Six-foot-tall, blond, and blue-eyed, Danish DJ Martin Jensen cuts a striking figure. After bursting onto the EDM scene in 2015 with his debut single Sí – a remix which uses the celebratory exclamation soccer player Christiano Ronaldo shouts when he scores a big goal – he gained international fame with the release of club anthem Solo Dance. The music video for the song currently has more than 48 million views on YouTube.
Jensen is currently on tour, and we were lucky enough to catch him while he was in Asia. Young Post sat down with the 28-year-old at the Universal Music Headquarters in Kwun Tung and discussed his decision to transition from a DJ to a recording artist, and where he envisions his career moving next.
He grew up in Silkeborg, a small town in Denmark, with a population of a little more than 90,000. While he is now based in the capital city of Copenhagen, it, too, is lacking in some crucial attractions. “The EDM scene there is non-existent,” he says.
So, how did the then-15-year-old Jensen get into the genre, and end up making his own electronic dance music beats?
“I discovered it after setting a goal for myself – I didn’t want to focus on the [Danish music scene],” he tells us. “It’s the best decision I ever made, as I never really liked living in a small country – I love travelling and exploring what’s out there.”
It’s not easy for a Danish artist to break into the international market, he adds.
“Only a handful of us have done it – MO, Michael Learns to Rock, and Lukas Graham, to name a few. Danish record labels are focused on the domestic market, so you need to find a way to promote your own work and produce a song that can help you achieve international success,” he adds.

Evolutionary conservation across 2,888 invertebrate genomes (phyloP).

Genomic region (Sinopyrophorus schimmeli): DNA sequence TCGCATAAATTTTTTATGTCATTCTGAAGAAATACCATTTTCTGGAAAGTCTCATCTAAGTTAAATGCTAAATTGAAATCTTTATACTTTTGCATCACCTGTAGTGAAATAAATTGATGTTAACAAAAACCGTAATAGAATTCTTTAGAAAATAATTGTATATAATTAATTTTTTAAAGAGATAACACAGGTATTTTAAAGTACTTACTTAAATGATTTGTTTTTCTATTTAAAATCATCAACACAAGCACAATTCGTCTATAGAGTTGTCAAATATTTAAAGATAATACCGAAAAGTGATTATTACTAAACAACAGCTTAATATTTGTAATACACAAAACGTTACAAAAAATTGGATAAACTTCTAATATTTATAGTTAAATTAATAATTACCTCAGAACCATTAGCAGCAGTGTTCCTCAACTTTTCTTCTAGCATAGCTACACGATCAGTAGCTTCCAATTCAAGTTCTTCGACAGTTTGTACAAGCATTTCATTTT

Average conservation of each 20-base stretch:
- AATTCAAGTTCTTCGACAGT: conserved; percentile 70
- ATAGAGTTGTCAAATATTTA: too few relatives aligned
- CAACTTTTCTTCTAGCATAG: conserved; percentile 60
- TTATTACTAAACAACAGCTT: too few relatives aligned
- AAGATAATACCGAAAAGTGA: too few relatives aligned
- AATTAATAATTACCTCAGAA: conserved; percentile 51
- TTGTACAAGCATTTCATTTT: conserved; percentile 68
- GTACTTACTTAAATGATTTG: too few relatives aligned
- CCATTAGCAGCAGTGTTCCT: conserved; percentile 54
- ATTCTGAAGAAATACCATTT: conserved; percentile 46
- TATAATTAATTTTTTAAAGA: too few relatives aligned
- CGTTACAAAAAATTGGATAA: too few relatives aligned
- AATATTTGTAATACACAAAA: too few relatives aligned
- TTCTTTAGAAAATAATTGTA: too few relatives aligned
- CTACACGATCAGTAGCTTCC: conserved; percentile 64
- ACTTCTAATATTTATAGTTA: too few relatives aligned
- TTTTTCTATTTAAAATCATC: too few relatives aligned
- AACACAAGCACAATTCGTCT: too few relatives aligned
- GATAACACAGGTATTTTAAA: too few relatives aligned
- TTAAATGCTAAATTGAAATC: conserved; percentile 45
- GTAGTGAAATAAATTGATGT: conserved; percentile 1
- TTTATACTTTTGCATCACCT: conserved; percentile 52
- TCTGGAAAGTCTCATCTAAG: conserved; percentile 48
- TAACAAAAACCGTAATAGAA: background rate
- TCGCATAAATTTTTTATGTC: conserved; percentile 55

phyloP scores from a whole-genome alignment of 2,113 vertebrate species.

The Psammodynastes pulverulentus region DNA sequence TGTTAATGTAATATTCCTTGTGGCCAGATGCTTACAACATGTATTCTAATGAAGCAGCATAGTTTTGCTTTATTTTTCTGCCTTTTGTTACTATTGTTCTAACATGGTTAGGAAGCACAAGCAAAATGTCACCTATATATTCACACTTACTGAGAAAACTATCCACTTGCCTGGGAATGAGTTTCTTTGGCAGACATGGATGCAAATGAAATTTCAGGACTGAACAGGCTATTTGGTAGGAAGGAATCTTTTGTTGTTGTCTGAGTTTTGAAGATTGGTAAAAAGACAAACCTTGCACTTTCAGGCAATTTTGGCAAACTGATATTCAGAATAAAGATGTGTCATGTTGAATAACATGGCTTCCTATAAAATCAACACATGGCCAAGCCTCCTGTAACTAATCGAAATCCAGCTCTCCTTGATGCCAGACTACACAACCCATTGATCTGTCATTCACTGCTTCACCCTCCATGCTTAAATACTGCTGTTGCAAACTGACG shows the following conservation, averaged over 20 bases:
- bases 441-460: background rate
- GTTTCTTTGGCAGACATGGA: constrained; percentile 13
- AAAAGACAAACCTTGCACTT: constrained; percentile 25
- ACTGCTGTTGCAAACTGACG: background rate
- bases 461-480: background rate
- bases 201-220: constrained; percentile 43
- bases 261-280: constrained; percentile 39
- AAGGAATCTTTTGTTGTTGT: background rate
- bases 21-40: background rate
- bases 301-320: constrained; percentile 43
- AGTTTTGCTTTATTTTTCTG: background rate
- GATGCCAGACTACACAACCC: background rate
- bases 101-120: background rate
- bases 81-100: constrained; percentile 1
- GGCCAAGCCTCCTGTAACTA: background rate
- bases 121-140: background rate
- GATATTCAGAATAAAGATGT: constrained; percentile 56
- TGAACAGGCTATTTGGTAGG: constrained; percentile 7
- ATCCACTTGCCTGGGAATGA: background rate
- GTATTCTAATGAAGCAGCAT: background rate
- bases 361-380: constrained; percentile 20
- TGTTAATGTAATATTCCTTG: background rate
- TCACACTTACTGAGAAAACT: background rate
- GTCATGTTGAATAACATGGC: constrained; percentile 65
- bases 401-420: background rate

Becoming a recording artist was not part of Jensen’s plans until just two weeks before releasing his first single.
“I was always a DJ. I never focused on becoming an artist – I would DJ at parties and go home, day in and day out,” he says, “but I became an artist because I hated following a routine that’s similar to that of a factory worker.
“As a DJ, you only get a small part of the cake [a club’s total earnings], and have very limited creative control. I’d rather take risks and jump into the life of an artist, and it doesn’t matter if I fail.”
Another good thing about being an artist, he says, is that he doesn’t have to shoulder as much responsibility as he did when he was DJing.
“During a show, the lead singer of a band can take a break while the guitarist performs a solo for the crowd, but DJs can’t – there’s no time for toilet breaks in a 90-minute set, and, if something goes wrong, it’s your responsibility, and you have to rely on yourself,” explains Jensen.
Despite having performed at festivals such as Tomorrowland and Lollapalooza, Jensen says he doesn’t care how many people he’s playing to, as long as they are engaged. “My ideal gig is when the crowd is with me, wherever or however big the venue it is, as long as the audience is reacting well to [my music].”
Jensen is keeping busy. In May, he collaborated with James Arthur, the winner of the ninth season of British talent competition The X Factor, and released a track called Nobody. And just last Friday, he teamed up with fellow Dane Malte Ebert and dropped another feel-good single called I Could Get Used To This.
Aside from releasing new music, this year, Jensen is also focusing on launching his own label, and hopes to mentor younger artists.
“Any new artist can send in materials to us – it’s hard for new DJs or artists to break into the market. It’s a lot easier if they get help from experienced artists.”